Welcome to the Herb Society Forum

The Herb Society Forum (UK)

“There's more to herbs than just green leaves.”
 


  << Previous Topic | Next Topic >>Return to Forum Index  

Herb Preparation - Favourite Equipment/Gadgets

July 25 2009 at 2:07 PM
Anne Thomas 
from IP address 79.74.241.153

 
Hi Everyone

I am just trying to pick everyone's brains and find out what your favourite pieces of equipment are when it comes to preparing herbs for steeping, making into tinctures, storage etc. What about kitchen scales for measuring out - particularly small quantities? Or jars for making herbal oils or tinctures - do you use glass or steel or something else? Tools for chopping herbs - especially large plants such as comfrey?

So far I have only been producing things on a very small scale for myself and hubbie, using mostly jam jars. I recently bought a small pair of digital scales from Brabantia but find it difficult to read the display - especially if it's got a large bowl on top. Hubbie treat me to a mezzaluna and end-grain board for chopping herbs which is great. But I want to start producing more oils, dry more herbs for teas and tinctures and generally do more, so really I am picking your brains for advice.

Hope you don't mind and thank you in advance.
Anne

 
 Respond to this message   
AuthorReply
Sarah Head

194.221.40.3

Re: Herb Preparation - Favourite Equipment/Gadgets

July 27 2009, 9:43 AM 

Hi Anne

You could call me the great recycler - it drives my husband crackers!

In the days before the honey crisis, you used to be able to buy honey in 2lb jars from the supermarket. It is these jars and the extra large mayonnaise jars which I use for preparing the majority of my tinctures, vinegars and elixirs. These are then decanted into recycled wine bottles - the new sort with screw top lids are great because you get dark glass and a top which is easy to deal with. Smaller quantities go into green "Bottlegreen" cordial bottles or you can get the single glass wine bottles which are really good either for giving out samples or putting cordials/syrups in because you can open small quantities at a time and they last longer.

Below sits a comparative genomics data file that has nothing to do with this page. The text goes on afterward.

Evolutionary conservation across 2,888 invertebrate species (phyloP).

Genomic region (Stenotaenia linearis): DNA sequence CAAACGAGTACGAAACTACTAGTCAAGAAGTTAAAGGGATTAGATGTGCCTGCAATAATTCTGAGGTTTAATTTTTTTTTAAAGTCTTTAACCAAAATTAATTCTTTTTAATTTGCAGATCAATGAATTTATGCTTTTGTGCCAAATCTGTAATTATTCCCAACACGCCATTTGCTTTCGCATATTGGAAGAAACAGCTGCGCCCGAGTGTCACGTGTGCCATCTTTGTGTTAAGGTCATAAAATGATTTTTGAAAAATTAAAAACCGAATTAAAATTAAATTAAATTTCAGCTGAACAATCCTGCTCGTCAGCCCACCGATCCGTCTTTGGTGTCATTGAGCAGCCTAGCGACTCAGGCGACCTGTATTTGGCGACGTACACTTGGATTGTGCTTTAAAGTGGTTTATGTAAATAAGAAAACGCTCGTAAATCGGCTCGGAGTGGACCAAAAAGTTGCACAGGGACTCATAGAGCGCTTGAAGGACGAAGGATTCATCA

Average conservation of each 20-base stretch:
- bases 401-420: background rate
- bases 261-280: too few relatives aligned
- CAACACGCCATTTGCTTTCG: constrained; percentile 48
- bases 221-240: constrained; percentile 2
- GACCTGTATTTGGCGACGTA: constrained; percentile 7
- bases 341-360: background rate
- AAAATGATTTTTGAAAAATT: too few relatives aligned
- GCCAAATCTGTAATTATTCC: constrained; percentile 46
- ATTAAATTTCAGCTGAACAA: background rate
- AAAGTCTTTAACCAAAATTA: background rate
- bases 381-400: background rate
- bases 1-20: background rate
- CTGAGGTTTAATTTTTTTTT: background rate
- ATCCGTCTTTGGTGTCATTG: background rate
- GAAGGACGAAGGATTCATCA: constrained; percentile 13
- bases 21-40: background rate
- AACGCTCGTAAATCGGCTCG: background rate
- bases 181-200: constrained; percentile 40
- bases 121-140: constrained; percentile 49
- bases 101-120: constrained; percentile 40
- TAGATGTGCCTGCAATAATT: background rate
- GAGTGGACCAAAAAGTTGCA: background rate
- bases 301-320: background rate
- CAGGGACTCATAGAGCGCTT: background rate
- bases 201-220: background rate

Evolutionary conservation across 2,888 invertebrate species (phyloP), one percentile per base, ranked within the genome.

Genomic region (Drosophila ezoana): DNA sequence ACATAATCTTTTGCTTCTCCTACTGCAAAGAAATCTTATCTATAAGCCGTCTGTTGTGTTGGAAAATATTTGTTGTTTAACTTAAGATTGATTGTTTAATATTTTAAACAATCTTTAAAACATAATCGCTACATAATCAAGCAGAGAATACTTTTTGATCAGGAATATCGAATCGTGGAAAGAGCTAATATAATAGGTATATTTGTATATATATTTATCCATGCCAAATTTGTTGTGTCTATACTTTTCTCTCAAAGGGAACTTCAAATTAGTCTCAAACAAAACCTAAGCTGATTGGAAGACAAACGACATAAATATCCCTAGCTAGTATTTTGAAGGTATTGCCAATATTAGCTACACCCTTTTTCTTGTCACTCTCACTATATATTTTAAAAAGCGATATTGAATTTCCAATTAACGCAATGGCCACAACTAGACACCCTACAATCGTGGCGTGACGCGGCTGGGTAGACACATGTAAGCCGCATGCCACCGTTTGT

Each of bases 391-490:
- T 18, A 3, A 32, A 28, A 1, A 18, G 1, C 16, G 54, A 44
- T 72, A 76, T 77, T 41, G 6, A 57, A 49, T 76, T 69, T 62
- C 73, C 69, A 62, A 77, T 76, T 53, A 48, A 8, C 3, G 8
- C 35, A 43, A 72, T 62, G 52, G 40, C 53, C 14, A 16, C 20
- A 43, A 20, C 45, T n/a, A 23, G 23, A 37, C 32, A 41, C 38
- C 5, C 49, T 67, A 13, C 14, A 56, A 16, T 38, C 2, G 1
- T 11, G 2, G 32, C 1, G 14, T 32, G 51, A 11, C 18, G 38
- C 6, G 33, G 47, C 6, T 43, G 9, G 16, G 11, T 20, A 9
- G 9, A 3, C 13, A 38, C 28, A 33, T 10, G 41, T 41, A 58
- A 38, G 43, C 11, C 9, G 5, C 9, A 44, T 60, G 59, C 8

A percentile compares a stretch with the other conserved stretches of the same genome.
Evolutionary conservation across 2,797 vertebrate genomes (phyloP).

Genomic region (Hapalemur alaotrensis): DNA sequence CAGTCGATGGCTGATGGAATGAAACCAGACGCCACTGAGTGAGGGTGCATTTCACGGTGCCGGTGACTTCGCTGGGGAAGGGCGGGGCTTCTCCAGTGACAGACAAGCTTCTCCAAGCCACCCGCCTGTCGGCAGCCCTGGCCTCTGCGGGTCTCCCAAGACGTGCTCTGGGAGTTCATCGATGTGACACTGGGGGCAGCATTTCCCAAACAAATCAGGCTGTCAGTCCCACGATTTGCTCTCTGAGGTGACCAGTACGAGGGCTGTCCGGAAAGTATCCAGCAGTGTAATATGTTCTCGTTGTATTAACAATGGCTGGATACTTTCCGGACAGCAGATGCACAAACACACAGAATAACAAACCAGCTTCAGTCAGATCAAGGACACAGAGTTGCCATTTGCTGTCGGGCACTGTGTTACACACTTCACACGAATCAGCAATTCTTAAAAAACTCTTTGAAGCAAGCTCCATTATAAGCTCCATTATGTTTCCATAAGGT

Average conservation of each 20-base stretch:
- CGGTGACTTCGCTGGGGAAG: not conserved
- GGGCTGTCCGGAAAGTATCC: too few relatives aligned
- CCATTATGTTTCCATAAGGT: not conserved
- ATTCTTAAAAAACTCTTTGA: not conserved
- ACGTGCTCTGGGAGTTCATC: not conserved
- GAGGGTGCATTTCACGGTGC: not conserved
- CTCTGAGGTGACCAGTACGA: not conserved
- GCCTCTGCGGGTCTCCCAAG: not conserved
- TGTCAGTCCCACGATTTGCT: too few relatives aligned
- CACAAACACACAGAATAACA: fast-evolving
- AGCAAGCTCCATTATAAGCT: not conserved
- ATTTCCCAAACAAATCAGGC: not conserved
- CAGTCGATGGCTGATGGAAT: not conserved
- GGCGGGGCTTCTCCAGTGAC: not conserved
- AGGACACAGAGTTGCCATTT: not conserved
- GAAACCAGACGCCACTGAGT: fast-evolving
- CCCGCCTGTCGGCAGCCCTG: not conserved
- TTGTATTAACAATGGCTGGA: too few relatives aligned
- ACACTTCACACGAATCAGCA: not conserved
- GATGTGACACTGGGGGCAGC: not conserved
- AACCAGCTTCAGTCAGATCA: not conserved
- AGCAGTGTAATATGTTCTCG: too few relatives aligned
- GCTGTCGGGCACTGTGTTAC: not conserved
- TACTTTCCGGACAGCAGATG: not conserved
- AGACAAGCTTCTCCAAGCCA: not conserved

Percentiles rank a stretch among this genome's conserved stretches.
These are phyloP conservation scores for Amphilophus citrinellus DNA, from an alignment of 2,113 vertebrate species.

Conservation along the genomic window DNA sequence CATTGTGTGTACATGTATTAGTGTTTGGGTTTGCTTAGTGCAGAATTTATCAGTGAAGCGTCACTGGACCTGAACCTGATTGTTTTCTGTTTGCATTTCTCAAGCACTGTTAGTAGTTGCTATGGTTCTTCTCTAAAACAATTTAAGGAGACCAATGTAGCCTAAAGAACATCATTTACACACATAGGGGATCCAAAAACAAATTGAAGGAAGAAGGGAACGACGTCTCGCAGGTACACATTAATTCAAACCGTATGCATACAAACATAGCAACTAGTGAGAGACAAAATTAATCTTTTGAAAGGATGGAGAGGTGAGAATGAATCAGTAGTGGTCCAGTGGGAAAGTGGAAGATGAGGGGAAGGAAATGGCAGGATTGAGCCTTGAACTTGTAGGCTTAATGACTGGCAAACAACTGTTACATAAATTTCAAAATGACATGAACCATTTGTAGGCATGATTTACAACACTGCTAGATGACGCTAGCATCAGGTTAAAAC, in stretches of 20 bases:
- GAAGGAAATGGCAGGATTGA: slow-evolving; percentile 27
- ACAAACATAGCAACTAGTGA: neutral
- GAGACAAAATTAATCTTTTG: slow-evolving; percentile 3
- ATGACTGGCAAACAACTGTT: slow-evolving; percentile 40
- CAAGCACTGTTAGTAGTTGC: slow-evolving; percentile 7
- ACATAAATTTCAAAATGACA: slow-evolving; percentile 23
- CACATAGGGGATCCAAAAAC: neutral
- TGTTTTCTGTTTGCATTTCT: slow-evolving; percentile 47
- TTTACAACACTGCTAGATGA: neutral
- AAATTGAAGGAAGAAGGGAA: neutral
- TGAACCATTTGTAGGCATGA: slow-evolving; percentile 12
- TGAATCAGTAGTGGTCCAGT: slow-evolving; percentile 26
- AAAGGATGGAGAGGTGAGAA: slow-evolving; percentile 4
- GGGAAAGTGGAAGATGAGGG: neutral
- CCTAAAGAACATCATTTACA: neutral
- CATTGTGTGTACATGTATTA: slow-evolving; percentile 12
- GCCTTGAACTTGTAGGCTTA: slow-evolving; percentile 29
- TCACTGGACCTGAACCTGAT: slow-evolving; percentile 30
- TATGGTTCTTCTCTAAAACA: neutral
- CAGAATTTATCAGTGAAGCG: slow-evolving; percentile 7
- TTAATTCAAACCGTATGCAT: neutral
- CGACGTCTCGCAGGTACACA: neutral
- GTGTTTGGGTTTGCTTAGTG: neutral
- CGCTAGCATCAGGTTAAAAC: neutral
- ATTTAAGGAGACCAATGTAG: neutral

Oils tend to go into whatever clean jars I have handy. I mostly give them away as salves, so I salvage as many small hotel jam jars as I can which are the perfect size. I have lashed out recently and bought dropper bottles from Baldwins. I think Neals Yard do them and I believe there is or used to be a London bottle company which sold jars and things really cheaply, but I've not used them.

I don't weigh my herbs before tincturing as I'm using a simpler's method. It works for me, but I can imagine a good pair of scales is a must if you are calculating your concentrations.

My coffee grinder is really useful when I'm gathering fresh herbs for cooking. A liquidiser is essential for soups and herb juices and if you're making things like syrup of figs.

I wouldn't be without my caffatieres when it comes to herbal teas. I have three different sizes which I use for workshops and demonstrations so you can prepare different teas at the same time. I also keep a small one on my desk at work so I can make a herb tea there if I need to. It sits with the herbal vinegar mix I use every day.

A strong pair of kitchen scissors and secuteurs are invaluable when you are preparing herbs. I can cut up most roots without much trouble as long as they are not too dry. Plastic bowls - square ones to wash roots in and round ones of various sizes to decant tinctures and vinegars into are really useful.

If you are going to powder herbs into capsules, suppositories or electuaries, you may wish to invest in a commercial grinder as apparently some roots, like stone root will kill a normal coffee grinder. I don't make casules, but I may be experimenting with electuaries, honey pills and nut butter tonics in the near future, but I think my coffee grinder will cope with the herbs I'm intending to use, although I am angling for a new one which actually has a lid!

Some people like to have a set of saucepans just for their herbal preparations, but I just use my normal stainless steel ones. I've found that if I wash the inner double boiler saucepan immediately after salve making with very hot water and lots of washing up liquid I don't have any problems with getting the wax off and the same goes for the grater I use to grate the beeswax up with.